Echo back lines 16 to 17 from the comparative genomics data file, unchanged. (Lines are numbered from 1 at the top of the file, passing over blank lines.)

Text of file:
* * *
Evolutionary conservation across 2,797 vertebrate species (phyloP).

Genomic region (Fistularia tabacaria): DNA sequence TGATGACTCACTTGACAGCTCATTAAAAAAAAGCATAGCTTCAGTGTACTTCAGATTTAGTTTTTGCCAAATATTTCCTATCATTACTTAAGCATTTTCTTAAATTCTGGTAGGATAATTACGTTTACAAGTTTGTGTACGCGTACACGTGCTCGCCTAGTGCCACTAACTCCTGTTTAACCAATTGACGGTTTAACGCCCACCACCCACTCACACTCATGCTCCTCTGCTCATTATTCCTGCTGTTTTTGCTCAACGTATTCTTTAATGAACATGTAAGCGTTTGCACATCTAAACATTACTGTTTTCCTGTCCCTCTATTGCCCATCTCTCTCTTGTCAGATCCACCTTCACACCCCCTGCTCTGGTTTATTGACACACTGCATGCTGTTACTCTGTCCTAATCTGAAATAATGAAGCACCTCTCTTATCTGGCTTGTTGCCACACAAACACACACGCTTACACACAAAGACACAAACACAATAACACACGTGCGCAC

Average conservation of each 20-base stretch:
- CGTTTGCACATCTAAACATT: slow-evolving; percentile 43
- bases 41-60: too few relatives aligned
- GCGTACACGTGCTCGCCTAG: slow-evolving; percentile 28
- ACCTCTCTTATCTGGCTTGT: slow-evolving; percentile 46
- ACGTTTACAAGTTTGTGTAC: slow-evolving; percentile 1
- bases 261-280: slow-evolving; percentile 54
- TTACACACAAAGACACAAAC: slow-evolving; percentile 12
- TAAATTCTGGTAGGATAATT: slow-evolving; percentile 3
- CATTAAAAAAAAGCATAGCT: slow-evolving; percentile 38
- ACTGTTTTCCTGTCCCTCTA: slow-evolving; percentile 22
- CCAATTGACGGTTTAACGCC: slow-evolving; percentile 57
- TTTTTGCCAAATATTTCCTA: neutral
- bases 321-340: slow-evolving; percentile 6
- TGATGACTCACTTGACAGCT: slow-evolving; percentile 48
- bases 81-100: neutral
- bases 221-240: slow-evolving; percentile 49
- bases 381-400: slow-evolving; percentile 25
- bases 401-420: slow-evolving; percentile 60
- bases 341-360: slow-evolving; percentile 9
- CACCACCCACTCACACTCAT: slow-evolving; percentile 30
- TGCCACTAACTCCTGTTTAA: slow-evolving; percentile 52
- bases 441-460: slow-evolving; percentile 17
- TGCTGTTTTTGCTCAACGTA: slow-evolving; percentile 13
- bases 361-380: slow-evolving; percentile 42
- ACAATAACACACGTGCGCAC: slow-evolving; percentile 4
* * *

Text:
- bases 321-340: slow-evolving; percentile 6
- TGATGACTCACTTGACAGCT: slow-evolving; percentile 48